Recently, I stated my predictions for 2012. Here, I provide my wish list. The difference is simple: In my earlier column, I predicted things that have not happened yet. However, for this list, I wish for things to be fixed or for things that would make a good extension to something that’s already in the market.
I wish that Microsoft would alter the search algorithm in Outlook so that it would quickly return the first 10 results and then ask if you want more. As people accumulate tens of thousands of emails in their Outlook Inbox, the current search algorithm attempts to search the entire folder. This wastes the user’s time, as 90 percent of the time the answer is contained in the most recent instances. I also wish that Microsoft would improve the Boolean search process by providing a wizard to make it easy to search for the occurrence of two or more things together (“and”) or to search for either one (“or”).
And, while I’m discussing Outlook, Microsoft should improve the search capability in Contacts. What’s needed is a contact form in which the user would put the search criteria, making it easier to find entries that match. For example, if I enter “212” in the current search, Outlook returns all entries that contain “212,” whereas if I were given a form, I could write “212” in the telephone field to retrieve those who live in New York. I could do the same thing with a ZIP code or city or company. And I could easily enter such things as “Between 3000 and 4000 ZIP codes” or “Area codes 404, 678 and 770” to find people in the Atlanta area.
I wish that Apple would fix iCloud so that it would sync with Outlook’s primary Calendar and Contacts instead of setting up a separate sync folder.
I wish that Apple and Google would add software that allows a user, when he or she has an incoming call, to select an option to automatically call the person back. Then, the person calling would get a text message saying: “My iPhone will call you back as soon as I get off this call.”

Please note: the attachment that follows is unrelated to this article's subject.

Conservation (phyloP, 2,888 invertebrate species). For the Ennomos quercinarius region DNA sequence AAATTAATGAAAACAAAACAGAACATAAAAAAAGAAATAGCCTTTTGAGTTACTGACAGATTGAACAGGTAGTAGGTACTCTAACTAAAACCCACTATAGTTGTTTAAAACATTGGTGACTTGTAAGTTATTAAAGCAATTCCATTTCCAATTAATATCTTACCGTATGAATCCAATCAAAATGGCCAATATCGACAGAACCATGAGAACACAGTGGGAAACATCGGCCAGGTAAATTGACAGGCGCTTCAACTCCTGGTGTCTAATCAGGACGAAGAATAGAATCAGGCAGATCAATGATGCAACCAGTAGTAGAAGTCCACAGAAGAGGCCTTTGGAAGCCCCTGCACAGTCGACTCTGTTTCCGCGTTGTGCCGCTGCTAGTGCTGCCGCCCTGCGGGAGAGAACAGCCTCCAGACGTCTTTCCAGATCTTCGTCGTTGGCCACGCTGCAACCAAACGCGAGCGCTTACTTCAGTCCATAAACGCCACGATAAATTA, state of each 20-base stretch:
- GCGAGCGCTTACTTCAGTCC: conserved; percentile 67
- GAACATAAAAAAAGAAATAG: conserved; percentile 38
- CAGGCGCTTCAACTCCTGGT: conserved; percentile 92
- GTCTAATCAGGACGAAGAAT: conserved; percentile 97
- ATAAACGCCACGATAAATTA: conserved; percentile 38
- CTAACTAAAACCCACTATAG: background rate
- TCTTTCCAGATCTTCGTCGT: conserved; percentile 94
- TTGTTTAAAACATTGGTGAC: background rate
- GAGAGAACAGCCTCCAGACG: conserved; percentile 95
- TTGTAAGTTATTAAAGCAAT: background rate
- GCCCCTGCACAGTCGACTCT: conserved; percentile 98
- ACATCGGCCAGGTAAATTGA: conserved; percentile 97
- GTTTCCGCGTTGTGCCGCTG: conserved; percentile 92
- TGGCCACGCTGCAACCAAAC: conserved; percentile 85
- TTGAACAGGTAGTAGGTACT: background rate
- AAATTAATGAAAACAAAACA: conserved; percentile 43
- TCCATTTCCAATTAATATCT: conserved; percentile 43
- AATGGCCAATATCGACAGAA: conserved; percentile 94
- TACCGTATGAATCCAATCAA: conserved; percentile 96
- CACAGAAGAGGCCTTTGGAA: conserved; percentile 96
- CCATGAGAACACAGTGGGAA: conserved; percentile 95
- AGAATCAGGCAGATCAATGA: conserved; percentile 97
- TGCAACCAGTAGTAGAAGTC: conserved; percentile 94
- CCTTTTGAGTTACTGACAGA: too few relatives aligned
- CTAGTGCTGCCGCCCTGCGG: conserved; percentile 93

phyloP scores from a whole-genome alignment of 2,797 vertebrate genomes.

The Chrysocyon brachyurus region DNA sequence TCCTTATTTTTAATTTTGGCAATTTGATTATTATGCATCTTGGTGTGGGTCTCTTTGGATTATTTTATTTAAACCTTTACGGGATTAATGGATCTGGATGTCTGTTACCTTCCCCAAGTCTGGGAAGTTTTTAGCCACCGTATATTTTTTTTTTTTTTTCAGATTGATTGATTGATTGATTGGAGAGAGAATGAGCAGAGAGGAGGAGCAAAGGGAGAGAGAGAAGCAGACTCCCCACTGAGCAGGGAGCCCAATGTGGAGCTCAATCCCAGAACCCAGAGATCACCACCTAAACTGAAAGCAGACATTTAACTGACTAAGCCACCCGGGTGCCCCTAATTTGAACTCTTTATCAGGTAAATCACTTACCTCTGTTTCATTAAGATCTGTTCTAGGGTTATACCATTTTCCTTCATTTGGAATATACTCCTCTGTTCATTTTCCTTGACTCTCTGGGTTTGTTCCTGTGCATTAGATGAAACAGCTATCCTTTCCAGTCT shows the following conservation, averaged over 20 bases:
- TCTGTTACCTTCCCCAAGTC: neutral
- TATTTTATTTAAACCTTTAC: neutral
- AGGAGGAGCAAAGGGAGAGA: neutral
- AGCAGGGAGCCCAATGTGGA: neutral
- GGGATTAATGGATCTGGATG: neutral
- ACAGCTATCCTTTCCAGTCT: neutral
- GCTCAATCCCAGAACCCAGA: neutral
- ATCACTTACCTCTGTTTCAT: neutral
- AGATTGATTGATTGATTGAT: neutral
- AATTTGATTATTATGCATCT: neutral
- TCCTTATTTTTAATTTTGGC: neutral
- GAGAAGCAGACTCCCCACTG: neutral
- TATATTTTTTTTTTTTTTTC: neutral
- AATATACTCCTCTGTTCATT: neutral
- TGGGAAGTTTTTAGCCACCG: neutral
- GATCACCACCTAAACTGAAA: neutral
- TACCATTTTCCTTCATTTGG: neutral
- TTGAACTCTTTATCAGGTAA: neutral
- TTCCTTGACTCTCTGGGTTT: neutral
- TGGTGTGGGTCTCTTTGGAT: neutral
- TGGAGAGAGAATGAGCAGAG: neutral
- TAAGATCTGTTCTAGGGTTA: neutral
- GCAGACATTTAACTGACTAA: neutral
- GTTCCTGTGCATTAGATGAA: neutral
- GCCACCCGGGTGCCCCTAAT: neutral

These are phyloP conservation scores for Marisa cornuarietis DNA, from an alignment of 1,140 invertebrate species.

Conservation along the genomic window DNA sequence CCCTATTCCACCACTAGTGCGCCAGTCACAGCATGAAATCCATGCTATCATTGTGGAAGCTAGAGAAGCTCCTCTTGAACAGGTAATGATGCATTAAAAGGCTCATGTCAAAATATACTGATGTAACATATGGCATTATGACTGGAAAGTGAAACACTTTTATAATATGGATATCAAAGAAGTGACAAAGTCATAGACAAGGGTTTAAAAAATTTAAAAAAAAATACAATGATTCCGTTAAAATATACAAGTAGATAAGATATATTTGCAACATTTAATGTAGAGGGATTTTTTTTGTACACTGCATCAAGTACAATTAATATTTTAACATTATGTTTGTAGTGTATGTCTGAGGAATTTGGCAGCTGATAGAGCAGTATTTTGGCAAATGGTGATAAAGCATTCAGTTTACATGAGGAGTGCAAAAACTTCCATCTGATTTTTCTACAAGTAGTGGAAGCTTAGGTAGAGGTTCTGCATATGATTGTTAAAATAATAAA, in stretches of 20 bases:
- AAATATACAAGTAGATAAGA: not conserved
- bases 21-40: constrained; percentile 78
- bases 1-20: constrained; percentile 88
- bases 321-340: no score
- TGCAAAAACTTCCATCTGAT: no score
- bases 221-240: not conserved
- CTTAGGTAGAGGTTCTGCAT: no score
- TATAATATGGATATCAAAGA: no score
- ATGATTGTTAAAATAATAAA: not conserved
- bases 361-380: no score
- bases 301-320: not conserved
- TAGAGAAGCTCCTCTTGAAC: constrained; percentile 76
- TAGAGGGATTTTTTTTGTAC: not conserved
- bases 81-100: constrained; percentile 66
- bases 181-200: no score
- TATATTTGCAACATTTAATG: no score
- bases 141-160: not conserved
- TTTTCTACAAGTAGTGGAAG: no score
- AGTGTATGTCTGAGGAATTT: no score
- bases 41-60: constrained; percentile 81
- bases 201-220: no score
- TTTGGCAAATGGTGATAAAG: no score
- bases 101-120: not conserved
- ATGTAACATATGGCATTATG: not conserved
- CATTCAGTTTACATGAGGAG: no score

I wish that Apple would fix the problem of word wrap and text sizing in HTML email. Many emails are not automatically resized, which requires the user to expand the image but then slide the image on the display left and right to read the message.
I wish that Microsoft would create a version of Office-Word, Excel, PowerPoint, Outlook and OneNote-for Apple’s iOS and Android. Microsoft has already demonstrated Windows operating on the ARM architecture, so doing the same thing for iOS and Android would seem technically possible. The company has made a lot of money from porting Office to the Mac platform, and it would stand to make a lot more money porting Office to iOS and Android.
I wish that Google would add more enterprise services to Android, including support for automatically synchronizing Android to Outlook right out of the box.
I wish that Microsoft would add Tabs for each email account so that users could easily switch from one email account to the other. This would allow you to see an integrated inbox as it is provided today, but also allow for Tabs across the top to show an individual Inbox for each email account. It would also make it easier to select which signature should be used when hitting Reply.
I wish that Research In Motion would bite the bullet and adopt Android as its smartphone operating system. The company has lots of problems right now. Simplifying on an open OS like Android would reduce the risk for RIM going forward. It would also allow RIM to focus on the services it needs to provide rather than be diverted by the myriad issues relating to the underlying OS. BlackBerry could then mean something wonderful on top of Android, much like what Amazon has achieved.
I wish that Apple would develop a really sophisticated and easy-to-use wizard to port a Windows laptop environment to Mac. It’s not easy to transfer your operating environment from Windows to a Mac. I know firsthand as I’ve found it difficult in a number of areas. For example, Windows allows you to store photos in different folders, whereas in the Mac, photos are all stored in a single pool and then albums are created that allow you to view a subset of the pool. Same for music.
I wish that someone would come along and do something spectacular with webOS. It’s a fine mobile operating system, but Hewlett-Packard’s various and confusing decisions about its fate seem to mean that it will gather dust on the open-source shelf.
I wish everyone a productive and fulfilling 2012.